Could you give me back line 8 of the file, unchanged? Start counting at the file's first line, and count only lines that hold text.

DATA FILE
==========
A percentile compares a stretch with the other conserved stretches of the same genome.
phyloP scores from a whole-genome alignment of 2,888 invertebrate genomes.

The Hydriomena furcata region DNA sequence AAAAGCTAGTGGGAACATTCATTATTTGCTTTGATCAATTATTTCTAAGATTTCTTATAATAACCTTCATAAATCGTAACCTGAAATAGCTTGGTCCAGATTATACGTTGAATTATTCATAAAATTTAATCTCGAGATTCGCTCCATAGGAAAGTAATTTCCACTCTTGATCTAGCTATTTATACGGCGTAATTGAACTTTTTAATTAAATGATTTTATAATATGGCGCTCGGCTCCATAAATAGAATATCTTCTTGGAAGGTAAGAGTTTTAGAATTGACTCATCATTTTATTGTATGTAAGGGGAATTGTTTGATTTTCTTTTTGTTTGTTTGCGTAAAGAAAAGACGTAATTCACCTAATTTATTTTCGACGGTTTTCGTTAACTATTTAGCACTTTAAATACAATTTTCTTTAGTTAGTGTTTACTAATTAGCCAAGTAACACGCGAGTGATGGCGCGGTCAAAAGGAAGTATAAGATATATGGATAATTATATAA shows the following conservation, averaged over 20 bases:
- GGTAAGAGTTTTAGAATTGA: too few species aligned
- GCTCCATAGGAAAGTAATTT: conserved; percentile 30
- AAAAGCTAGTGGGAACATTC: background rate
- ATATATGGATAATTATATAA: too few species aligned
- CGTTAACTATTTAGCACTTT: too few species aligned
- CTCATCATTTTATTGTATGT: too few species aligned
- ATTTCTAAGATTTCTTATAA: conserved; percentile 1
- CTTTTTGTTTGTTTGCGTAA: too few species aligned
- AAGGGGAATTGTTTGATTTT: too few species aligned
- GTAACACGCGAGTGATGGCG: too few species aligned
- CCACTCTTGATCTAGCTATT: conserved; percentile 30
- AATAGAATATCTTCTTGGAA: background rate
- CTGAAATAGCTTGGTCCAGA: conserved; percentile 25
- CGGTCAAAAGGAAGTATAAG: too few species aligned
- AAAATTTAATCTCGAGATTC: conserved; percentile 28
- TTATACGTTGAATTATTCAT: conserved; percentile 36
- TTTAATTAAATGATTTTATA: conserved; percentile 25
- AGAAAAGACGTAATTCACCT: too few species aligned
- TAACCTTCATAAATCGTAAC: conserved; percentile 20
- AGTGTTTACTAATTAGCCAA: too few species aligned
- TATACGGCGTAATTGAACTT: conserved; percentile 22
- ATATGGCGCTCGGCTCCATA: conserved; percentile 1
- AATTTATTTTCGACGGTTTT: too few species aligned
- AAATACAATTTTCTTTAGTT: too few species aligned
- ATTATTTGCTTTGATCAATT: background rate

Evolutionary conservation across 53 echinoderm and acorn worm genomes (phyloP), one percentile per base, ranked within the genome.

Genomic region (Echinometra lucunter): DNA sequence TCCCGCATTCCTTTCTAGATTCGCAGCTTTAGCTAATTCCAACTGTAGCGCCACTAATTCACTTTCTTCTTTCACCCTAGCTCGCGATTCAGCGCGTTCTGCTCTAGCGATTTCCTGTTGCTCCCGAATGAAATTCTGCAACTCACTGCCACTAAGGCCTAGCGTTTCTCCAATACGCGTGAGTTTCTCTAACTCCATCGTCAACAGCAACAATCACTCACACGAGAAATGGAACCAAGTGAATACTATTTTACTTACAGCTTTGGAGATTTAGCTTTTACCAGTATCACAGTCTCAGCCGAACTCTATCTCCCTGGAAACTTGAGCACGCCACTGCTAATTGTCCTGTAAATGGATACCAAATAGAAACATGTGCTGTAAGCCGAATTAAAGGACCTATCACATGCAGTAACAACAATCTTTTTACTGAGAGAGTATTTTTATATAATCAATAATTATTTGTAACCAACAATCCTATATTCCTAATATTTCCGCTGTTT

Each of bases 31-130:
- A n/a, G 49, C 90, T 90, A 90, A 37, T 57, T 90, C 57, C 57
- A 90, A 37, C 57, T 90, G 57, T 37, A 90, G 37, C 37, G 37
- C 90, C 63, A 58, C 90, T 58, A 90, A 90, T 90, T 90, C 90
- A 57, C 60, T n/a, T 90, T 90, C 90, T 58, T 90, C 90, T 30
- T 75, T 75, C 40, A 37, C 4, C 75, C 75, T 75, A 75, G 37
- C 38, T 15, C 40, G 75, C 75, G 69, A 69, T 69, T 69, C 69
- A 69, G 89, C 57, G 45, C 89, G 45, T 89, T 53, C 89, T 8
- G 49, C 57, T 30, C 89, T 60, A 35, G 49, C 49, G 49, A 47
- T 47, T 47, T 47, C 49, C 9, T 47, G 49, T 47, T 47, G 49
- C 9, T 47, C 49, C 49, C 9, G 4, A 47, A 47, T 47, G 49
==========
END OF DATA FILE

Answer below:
- CGTTAACTATTTAGCACTTT: too few species aligned